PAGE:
• Diamond Bar and Palo Alto have outlawed discrimination against city employees based on familial status.
    • Please note, it’s possible that additional cities may have passed caregiver discrimination laws. For more information about these laws, see here. Note, however, that your city may have protections not listed in this chart. You may want to consult with an attorney if you have questions about rights in your city.
  • The Americans with Disabilities Act (ADA) also bans unfair treatment of workers based on their relationship with a person with a disability. For example, your boss can’t cut your hours because they think you can’t work as hard because you have a child with asthma. Or your boss cannot assume that you will cost more on the company’s health insurance plan because your family member is seriously ill. However, this law does not give relatives of a person with a disability the right to accommodations, such as a schedule change, to help them provide care. California’s Fair Employment and Housing Act may also ban this kind of discrimination.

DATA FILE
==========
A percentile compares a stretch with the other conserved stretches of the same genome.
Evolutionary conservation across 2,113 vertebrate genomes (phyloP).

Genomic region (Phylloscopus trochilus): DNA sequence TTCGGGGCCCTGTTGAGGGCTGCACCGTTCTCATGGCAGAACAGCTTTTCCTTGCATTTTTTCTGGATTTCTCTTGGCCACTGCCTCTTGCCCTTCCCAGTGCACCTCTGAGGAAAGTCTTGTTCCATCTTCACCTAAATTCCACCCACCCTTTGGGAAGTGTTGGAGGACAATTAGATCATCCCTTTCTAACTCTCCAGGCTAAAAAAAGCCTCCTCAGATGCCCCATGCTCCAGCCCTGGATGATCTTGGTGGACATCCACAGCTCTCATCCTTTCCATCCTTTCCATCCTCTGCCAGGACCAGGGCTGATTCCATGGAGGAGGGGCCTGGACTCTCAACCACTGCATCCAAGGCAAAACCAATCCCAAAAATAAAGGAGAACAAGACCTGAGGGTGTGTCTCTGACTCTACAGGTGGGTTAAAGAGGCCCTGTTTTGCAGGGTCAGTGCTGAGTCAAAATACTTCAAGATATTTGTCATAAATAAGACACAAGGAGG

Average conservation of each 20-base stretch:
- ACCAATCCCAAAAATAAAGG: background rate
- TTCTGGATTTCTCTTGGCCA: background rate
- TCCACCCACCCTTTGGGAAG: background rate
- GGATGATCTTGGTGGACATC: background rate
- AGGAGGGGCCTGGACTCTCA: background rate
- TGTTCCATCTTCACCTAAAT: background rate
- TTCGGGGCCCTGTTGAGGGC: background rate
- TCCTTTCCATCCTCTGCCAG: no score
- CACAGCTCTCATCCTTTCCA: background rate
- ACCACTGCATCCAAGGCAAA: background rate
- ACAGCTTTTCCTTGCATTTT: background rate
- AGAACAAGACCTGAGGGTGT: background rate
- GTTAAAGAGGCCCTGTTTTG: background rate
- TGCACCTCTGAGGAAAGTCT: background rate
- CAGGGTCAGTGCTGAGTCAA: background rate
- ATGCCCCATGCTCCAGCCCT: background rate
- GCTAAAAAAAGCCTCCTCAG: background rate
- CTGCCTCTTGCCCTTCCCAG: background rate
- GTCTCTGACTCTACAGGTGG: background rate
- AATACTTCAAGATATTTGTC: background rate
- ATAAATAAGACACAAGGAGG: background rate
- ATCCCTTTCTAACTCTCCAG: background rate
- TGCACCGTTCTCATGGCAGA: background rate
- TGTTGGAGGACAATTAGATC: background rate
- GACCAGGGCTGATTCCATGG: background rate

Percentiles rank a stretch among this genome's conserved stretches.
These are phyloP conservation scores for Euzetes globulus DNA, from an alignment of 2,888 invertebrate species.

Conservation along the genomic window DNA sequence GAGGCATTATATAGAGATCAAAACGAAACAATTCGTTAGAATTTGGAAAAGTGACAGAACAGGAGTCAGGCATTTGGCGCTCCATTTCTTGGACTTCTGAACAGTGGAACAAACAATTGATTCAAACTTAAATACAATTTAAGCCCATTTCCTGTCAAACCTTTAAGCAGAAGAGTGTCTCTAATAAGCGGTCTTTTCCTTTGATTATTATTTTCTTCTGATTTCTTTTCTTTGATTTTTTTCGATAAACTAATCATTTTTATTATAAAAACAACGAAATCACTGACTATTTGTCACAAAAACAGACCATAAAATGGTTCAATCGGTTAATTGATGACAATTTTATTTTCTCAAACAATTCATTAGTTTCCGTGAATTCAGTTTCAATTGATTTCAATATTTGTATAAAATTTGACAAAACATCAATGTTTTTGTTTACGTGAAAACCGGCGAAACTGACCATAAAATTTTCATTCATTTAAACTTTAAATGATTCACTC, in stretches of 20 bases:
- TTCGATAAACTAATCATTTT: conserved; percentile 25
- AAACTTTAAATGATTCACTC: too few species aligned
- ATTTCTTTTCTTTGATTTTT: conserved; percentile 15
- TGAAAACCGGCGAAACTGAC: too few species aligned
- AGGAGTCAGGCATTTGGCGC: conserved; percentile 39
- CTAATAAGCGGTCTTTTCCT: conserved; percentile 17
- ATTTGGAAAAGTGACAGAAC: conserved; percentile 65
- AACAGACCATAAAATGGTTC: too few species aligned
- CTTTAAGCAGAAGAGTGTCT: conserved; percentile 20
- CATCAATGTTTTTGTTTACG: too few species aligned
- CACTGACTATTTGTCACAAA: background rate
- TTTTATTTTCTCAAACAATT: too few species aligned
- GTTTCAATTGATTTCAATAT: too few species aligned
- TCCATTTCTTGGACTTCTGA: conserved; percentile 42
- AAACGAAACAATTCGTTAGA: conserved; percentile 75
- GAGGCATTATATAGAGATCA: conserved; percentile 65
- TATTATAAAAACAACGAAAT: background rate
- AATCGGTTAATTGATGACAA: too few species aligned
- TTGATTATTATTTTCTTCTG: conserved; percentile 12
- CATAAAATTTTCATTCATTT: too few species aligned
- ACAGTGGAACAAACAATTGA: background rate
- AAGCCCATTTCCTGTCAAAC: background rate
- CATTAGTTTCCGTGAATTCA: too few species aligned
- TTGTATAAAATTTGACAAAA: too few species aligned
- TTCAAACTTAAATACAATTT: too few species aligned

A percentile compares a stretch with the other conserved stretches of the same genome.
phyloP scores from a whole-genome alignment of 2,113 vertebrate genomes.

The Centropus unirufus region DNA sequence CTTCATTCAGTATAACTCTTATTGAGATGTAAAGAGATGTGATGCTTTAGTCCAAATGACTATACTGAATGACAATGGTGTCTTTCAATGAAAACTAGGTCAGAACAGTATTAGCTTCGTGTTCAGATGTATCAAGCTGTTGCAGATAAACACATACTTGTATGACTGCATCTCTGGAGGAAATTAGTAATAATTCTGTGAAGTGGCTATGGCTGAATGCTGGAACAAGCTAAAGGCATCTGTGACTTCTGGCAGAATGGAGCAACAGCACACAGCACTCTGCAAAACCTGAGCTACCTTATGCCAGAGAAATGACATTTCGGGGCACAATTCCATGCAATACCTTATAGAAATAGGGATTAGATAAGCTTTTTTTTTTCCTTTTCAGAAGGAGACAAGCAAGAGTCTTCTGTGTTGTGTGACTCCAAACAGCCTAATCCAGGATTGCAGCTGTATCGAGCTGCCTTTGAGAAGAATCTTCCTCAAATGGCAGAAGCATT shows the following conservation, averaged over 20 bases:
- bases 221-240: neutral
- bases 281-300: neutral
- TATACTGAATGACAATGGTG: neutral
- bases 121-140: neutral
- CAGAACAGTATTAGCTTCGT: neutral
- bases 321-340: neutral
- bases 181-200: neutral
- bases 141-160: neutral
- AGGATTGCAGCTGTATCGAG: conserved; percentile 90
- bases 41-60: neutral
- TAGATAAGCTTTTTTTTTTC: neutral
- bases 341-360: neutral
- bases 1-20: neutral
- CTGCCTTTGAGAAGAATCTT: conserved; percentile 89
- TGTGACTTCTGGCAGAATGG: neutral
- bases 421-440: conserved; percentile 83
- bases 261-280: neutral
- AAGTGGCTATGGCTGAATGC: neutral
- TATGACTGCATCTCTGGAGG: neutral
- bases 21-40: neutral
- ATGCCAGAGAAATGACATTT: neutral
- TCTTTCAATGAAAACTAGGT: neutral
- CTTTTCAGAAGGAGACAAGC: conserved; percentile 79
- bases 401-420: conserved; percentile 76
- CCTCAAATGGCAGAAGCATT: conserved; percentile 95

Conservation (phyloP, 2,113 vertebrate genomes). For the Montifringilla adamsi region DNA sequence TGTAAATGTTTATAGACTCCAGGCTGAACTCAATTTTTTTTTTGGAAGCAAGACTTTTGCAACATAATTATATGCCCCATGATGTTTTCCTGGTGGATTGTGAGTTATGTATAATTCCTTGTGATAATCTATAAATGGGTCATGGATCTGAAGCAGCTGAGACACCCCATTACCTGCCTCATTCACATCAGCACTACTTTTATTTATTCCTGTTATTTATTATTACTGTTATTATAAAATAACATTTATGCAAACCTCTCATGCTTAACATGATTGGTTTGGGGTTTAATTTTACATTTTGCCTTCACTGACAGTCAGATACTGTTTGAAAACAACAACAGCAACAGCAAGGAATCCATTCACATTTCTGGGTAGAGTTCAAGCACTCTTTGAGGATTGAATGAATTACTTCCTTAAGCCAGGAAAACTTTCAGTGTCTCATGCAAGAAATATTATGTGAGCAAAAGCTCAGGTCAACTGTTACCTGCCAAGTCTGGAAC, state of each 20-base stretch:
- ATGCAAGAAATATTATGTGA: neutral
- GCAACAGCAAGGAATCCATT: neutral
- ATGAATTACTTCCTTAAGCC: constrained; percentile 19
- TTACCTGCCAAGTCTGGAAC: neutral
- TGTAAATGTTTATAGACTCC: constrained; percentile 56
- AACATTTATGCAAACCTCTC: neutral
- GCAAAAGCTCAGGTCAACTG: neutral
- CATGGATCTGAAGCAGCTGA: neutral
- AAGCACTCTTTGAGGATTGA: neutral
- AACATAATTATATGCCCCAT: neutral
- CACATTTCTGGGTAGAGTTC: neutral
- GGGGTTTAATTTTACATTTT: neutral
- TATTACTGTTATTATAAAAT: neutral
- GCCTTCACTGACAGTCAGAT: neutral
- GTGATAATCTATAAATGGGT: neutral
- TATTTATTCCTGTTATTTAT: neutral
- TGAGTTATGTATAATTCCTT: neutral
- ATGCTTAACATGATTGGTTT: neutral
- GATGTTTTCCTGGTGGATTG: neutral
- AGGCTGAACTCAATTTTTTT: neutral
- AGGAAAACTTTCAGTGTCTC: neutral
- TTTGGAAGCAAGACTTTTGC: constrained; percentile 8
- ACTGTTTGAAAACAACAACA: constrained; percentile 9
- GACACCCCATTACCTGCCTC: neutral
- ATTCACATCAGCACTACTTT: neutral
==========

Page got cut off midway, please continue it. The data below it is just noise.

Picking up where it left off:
Please note that each of these laws often covers certain categories of employees, but may not cover all types of employees. For example, special rules often apply to government employees. Additionally, different laws may have different standards to determine which health needs qualify for coverage. And, in many cases, more than one law may apply to your situation. If you have a question about whether you are covered under any of the laws mentioned, contact A Better Balance at 1-833-NEED-ABB.

 

© A Better Balance

Please note that this state-by-state guide is not intended to provide an exhaustive overview of any one law described. It is possible that other provisions may apply to your specific circumstances or category of employment.

Note also that the information contained in this guide does not constitute legal advice. It is always advisable to consult with an attorney about your individual circumstances if you have questions or think your rights as a worker have been violated.

If you have additional questions about your rights, you can contact our free, confidential legal helpline.